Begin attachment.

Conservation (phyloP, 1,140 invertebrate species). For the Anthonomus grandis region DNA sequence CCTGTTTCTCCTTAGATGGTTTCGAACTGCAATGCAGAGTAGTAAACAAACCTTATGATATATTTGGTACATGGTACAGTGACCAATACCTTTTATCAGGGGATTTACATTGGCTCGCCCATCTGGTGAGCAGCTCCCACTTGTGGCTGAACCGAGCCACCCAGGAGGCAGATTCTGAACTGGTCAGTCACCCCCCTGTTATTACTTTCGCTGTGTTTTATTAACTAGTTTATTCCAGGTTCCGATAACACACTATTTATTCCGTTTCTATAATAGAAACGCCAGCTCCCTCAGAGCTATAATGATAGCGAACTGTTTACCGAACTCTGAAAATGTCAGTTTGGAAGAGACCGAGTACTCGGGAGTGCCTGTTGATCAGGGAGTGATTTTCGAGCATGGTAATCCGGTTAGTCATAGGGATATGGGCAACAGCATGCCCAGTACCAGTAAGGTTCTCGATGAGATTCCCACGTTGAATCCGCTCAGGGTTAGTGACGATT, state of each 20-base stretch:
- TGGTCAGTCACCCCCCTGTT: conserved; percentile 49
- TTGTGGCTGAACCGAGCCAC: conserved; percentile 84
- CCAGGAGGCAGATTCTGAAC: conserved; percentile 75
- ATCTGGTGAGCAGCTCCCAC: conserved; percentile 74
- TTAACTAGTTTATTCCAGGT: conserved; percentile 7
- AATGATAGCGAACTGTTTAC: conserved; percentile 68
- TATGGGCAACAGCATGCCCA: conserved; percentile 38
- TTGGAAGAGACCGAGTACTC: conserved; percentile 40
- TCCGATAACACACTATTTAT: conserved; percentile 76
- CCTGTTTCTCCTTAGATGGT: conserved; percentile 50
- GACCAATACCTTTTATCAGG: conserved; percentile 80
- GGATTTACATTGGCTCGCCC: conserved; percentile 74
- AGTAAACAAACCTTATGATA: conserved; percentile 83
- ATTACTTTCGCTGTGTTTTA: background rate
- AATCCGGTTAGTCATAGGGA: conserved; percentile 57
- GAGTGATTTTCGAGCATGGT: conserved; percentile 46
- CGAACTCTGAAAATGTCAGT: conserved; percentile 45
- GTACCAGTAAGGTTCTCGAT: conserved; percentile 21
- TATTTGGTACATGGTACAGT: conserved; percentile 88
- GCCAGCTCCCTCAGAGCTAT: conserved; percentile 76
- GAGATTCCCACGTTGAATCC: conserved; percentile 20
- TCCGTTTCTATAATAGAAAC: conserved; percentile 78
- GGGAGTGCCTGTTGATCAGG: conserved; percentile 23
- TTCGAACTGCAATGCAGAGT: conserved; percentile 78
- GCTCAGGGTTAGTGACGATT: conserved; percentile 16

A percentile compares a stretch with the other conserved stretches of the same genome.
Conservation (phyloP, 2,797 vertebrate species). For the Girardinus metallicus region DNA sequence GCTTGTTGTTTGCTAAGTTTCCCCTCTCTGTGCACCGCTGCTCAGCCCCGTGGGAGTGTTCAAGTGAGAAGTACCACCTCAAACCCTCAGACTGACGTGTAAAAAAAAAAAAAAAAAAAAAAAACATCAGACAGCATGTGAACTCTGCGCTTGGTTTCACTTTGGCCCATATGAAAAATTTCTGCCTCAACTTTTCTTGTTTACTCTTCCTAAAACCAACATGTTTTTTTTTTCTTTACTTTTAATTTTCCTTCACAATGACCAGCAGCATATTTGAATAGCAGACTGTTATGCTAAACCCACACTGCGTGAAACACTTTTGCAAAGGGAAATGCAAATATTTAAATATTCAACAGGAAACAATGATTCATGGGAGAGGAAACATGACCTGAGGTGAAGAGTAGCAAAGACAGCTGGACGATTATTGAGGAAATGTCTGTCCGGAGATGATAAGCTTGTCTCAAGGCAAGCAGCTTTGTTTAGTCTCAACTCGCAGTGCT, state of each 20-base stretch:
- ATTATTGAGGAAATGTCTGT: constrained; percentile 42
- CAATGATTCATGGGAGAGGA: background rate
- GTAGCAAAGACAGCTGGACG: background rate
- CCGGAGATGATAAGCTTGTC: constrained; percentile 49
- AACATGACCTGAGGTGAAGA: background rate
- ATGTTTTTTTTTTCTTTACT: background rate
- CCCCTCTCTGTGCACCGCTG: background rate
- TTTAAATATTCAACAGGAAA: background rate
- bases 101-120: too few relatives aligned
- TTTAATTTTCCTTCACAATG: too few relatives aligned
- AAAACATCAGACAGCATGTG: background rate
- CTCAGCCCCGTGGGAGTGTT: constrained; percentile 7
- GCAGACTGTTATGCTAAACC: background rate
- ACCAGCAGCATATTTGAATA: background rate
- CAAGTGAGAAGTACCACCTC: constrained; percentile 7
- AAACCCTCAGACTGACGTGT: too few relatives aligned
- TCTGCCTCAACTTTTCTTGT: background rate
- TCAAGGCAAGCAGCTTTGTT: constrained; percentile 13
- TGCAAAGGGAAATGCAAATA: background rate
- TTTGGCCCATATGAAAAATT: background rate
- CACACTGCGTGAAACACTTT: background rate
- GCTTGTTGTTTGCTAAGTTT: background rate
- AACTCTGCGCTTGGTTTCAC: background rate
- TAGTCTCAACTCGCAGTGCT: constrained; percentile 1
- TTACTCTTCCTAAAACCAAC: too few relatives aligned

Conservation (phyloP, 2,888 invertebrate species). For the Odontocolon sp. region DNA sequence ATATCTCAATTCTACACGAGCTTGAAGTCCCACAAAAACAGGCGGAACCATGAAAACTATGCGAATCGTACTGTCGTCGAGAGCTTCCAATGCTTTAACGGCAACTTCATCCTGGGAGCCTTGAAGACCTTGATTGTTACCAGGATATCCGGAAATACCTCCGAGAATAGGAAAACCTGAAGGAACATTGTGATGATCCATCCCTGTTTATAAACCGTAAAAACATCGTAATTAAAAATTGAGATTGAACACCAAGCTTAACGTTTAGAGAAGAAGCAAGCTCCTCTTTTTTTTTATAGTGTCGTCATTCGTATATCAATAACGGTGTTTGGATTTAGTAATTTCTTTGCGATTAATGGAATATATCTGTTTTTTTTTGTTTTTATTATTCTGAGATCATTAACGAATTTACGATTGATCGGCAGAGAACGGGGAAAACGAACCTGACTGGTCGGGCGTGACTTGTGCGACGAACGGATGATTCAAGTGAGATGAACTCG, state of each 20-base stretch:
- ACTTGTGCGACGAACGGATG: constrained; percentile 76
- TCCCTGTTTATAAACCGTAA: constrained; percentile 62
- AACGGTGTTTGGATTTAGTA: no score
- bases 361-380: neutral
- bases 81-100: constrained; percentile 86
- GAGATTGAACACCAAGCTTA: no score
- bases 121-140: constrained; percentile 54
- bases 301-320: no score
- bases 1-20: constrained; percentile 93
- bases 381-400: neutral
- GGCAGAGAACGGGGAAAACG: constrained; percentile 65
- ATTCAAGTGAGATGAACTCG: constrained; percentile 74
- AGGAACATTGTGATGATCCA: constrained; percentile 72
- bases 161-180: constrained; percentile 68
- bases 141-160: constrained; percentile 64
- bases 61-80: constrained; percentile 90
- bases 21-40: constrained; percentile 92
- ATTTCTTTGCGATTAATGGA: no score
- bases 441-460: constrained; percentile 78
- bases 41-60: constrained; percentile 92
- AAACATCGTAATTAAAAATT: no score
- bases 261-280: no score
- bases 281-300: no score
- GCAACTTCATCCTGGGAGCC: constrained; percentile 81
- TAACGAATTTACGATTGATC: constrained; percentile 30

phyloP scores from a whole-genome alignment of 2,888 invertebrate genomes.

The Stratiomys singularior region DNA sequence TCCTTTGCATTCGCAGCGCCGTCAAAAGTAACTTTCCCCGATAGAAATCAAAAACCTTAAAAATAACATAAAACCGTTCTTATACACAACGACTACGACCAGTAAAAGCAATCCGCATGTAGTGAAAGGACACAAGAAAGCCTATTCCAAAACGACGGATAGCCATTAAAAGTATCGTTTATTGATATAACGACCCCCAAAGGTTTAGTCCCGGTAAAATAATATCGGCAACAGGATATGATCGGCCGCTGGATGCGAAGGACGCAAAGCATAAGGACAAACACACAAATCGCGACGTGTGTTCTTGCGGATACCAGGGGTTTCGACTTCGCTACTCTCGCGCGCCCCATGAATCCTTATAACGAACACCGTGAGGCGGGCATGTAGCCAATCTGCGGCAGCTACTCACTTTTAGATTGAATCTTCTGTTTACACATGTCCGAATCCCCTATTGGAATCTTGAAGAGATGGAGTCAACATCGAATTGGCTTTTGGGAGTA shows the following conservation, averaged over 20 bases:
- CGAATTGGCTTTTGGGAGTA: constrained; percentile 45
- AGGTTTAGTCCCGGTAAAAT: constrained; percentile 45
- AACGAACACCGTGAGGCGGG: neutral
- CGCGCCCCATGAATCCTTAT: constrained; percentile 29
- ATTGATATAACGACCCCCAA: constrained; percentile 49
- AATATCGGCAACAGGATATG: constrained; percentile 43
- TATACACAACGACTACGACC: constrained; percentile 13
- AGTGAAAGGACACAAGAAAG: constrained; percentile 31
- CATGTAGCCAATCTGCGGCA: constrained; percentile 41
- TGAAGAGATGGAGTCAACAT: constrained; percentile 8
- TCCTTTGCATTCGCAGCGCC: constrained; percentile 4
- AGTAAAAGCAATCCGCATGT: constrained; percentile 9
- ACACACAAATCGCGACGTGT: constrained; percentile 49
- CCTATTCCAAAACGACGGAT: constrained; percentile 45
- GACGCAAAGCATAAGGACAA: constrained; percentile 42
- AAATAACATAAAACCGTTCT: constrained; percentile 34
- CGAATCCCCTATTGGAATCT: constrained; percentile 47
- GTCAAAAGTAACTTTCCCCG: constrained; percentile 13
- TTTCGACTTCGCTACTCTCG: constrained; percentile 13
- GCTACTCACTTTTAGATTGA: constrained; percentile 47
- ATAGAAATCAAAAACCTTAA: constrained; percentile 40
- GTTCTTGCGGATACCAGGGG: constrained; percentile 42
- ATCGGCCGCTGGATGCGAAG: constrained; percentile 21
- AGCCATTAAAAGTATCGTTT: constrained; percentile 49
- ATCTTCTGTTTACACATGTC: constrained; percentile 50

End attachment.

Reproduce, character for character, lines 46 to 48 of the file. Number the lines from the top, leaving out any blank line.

- TCAAGGCAAGCAGCTTTGTT: constrained; percentile 13
- TGCAAAGGGAAATGCAAATA: background rate
- TTTGGCCCATATGAAAAATT: background rate